- Did Britain’s head Brexiter hide in a bus to avoid getting hit by a milkshake? 2 Months Ago
- This woman who thought she saw a handmaid about to jump from a building is very relieved 2 Months Ago
- Michael Avenatti allegedly defrauded Stormy Daniels to pay for a Ferrari 2 Months Ago
- HBO has no plans for an Arya Stark spinoff series 2 Months Ago
- Republicans and Democrats agree on dangers of facial recognition tech Today 3:18 PM
- Amazon is using video games and ‘swag bucks’ to incentivize workers Today 3:04 PM
- Here’s what’s coming and going on Netflix in June Today 2:46 PM
- This Michael Jackson makeup meme is sweeping TikTok Today 2:45 PM
- Homophobic preacher wants Pete Buttigieg to renounce fisting and rimming Today 2:33 PM
- ‘The Liar, the Snitch, and the War Crimes’: Twitter roasts news of Trump Jr. book deal Today 12:36 PM
- Polar Peak in Fortnite is cracking, and players think a dragon may be beneath the ice Today 12:07 PM
- ‘Rise of Skywalker’ first look reveals mysterious new characters Today 12:00 PM
- Meet the anti-choice, pro-NRA Trump supporter challenging Rep. Justin Amash Today 11:51 AM
- Moby attempts to prove he dated Natalie Portman with a shirtless photo Today 11:39 AM
- After feuding with James Charles, Tati Westbrook angers the YouTube community Today 11:06 AM
Scott Lewis/Flickr (CC-BY)
Dozens of 911 calls emanating from Amazon warehouses reveal just how mentally taxing the job can be for many of the company’s employees, a new report from the Daily Beast shows.
The investigative piece, based on “911 call logs, ambulance and police reports” obtained through open-record requests, indicates that more than 189 mental health-related calls were made to the police between October 2013 and October 2018.
Those calls, made from 46 warehouses in 17 states, specifically surrounded “suicide attempts, suicidal thoughts, and other mental-health episodes.” Other areas of the country with warehouses present, however, “either did not have any suicide reports or declined requests for similar logs.”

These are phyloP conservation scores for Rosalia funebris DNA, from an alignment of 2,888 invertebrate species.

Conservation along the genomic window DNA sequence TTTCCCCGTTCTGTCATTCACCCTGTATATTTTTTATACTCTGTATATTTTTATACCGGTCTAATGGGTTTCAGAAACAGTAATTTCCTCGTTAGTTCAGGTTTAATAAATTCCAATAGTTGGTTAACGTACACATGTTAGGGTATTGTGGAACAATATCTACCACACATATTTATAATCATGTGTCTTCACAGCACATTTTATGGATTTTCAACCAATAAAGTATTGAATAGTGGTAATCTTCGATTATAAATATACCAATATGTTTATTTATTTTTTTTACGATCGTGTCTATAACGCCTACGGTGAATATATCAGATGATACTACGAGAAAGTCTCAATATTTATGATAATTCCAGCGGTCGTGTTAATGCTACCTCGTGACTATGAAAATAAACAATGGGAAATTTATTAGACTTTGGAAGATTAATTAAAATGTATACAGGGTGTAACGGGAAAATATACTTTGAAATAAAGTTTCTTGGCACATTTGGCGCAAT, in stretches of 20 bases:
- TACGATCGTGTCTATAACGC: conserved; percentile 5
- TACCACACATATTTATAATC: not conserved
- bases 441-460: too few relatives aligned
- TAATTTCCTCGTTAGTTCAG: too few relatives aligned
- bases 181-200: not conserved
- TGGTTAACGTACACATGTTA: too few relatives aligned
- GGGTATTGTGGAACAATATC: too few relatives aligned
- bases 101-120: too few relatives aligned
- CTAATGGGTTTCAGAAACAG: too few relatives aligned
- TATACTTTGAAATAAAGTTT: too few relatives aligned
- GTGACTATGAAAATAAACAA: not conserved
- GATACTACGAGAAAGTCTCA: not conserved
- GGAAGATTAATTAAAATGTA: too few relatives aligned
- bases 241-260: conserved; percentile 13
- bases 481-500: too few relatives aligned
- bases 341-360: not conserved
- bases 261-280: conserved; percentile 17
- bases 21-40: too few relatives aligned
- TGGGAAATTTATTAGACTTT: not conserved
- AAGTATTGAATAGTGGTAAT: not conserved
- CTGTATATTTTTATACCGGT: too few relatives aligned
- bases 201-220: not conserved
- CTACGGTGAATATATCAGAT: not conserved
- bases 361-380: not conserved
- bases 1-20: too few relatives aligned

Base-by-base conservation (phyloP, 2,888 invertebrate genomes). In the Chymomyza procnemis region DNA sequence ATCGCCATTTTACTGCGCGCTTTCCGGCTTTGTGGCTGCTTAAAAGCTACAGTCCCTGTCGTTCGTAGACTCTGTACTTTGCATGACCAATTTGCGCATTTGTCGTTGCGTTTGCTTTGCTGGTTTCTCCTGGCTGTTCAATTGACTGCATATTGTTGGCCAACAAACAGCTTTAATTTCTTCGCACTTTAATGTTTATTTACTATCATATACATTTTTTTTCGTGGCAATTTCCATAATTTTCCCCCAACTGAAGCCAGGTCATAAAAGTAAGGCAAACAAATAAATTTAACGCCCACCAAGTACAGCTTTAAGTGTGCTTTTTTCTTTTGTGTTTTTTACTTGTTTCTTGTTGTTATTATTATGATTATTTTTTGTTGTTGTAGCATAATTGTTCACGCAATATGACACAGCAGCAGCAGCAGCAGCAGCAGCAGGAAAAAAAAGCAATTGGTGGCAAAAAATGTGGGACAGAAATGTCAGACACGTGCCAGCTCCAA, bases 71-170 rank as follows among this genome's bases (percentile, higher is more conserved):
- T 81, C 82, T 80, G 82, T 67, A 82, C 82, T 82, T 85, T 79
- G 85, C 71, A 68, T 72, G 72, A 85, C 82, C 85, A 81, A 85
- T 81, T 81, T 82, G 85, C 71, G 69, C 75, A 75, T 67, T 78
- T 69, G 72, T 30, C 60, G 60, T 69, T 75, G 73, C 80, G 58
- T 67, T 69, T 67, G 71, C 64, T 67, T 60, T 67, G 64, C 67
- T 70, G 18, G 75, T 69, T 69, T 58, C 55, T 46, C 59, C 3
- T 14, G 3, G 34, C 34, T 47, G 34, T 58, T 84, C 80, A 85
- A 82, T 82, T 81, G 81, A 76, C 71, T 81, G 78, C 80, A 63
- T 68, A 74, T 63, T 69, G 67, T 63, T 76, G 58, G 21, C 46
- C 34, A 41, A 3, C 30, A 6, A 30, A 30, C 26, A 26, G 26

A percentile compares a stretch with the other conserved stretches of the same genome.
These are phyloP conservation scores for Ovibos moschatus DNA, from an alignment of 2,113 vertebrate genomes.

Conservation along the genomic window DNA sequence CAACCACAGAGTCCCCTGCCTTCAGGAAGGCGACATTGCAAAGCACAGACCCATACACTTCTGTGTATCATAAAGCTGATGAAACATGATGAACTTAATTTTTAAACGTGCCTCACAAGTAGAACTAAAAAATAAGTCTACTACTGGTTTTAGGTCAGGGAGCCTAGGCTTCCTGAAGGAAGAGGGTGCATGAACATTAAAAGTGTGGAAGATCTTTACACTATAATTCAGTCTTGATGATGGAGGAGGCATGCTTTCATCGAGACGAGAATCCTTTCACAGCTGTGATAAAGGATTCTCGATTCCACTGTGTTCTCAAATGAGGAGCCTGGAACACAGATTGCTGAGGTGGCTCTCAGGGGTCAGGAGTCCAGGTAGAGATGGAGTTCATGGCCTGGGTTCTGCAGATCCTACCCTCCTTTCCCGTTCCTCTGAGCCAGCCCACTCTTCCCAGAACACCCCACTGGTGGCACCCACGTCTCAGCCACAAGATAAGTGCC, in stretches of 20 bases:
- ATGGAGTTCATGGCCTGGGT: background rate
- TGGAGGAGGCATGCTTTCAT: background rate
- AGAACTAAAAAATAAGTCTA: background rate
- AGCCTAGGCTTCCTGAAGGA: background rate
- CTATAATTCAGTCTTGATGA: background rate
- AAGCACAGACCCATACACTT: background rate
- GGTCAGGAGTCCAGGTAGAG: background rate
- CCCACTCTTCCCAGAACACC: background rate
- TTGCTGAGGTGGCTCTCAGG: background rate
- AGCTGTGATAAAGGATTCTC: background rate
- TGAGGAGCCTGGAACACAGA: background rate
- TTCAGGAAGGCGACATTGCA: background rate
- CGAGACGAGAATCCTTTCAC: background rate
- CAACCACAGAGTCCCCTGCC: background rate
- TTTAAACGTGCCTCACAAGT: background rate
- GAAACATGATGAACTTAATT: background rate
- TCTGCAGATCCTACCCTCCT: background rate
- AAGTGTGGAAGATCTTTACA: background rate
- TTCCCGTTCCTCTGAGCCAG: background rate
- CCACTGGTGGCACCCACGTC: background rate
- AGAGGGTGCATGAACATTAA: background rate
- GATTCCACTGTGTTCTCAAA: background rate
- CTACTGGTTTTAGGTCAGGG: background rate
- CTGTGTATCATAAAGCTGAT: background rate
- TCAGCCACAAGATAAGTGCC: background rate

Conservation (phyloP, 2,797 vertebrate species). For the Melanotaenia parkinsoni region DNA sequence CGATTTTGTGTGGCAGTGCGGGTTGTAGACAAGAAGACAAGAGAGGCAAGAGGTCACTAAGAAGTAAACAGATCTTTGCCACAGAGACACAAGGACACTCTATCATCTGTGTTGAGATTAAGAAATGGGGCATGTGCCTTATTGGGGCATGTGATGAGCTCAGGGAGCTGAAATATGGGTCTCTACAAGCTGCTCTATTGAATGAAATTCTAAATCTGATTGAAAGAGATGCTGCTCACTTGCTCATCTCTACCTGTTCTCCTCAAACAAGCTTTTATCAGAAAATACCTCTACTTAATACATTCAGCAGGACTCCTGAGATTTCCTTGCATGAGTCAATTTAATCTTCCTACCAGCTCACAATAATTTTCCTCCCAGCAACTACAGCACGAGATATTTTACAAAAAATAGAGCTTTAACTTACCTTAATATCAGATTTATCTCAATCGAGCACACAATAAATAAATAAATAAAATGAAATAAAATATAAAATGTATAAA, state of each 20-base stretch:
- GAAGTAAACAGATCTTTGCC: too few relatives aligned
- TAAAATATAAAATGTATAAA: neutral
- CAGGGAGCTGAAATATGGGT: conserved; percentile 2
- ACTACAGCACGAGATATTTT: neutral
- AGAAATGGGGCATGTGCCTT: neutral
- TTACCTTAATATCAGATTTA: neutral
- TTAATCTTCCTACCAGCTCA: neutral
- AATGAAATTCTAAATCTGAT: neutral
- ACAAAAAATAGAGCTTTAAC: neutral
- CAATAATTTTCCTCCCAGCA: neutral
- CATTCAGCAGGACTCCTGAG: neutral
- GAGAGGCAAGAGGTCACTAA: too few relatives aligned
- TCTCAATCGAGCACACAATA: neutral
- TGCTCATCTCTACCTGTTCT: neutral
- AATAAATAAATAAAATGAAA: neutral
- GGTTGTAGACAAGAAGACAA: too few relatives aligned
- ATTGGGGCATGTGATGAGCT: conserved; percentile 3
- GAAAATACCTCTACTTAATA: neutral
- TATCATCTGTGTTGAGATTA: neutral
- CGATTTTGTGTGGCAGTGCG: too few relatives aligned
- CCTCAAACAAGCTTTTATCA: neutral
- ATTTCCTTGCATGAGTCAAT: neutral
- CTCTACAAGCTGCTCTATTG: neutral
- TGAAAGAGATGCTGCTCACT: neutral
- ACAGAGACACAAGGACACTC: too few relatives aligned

While the data is “not evidence that Amazon staffers experience suicidal episodes more often than other American workers,” the Beast notes that it does “offer a visceral, real-time glimpse of employees on the edge.”
Numerous examples outlined in the report break down how the company’s controversial work environment, which includes intense boredom, timed bathroom breaks, and digital surveillance, appears to greatly affect employees in a negative way.
One former employee, Florida resident Jace Crouch, stated that co-workers having what he described as emotional breakdowns was a “regular occurrence.”
Although some employees admittedly came into the job with mental health issues, the company’s workplace policies, they say, undoubtedly exacerbated their problems.
Another former employee, Jonathan Forrest, saw his situation quickly deteriorate after his once-beloved job quickly became a nightmare.
Facebook posts from Forrest concerning his job changed from positive to negative, with one mocking company CEO Jeff Bezos for awarding his hard work with a $1 coupon.
“I would like to thank one of the worlds [sic] richest men, multi billionaire Jeff Bezos, for the opportunity to win this overly generous $1 vending machine coupon to use in the Amazon cafeteria as a reward for my hard work today,” Forrest said in a January 2017 post. “I’m confident that the free snickers bar I consume tomorrow will help further compel me to keep being the best picker that I can be!”
Shortly after another post in which Forrest described having to work “280 hours in 5 weeks,” friends say his mood began to darken. After developing suicidal thoughts, Forrest took one month off and visited a psychologist who diagnosed him with bipolar disorder.
Suicidal comments from Forrest led Amazon workers to call 911 in late 2017. Although Forrest returned to work again after evaluation at a hospital, co-workers say his situation never fully improved. In early January 2018, Forrest left a suicide note on Facebook and ended his life.
Forrest’s father, Butch, says that although his some had many struggles, he believes his job at Amazon was a significant factor in his death.
In response to the Beast’s report, Amazon argued that the data presented was an “overgeneralization” that “doesn’t take into account the total of our associate population, hours worked, or our growing network.”
It said the well-being of employees was a top priority. The company also stated that it offered a wide array of options for employees struggling with mental health problems.
“We provide comprehensive medical care starting on day one so employees have access to the care when they need it most, 24-hour a day free and confidential counseling services, and various leave and medical accommodation options covering both mental and physical health concerns,” Amazon added.
The company has long been criticized for its work environment, where long hours and demanding quotas have reportedly led some employees to go as far as to urinate in bottles to avoid time-consuming bathroom breaks.
- How to watch live TV on Amazon Fire Stick
- The best channels for Amazon Fire devices
- 12 essential Amazon Echo accessories for your smart home
H/T Daily Beast
Mikael Thalen is a tech and security reporter based in Seattle, covering social media, data breaches, hackers, and more.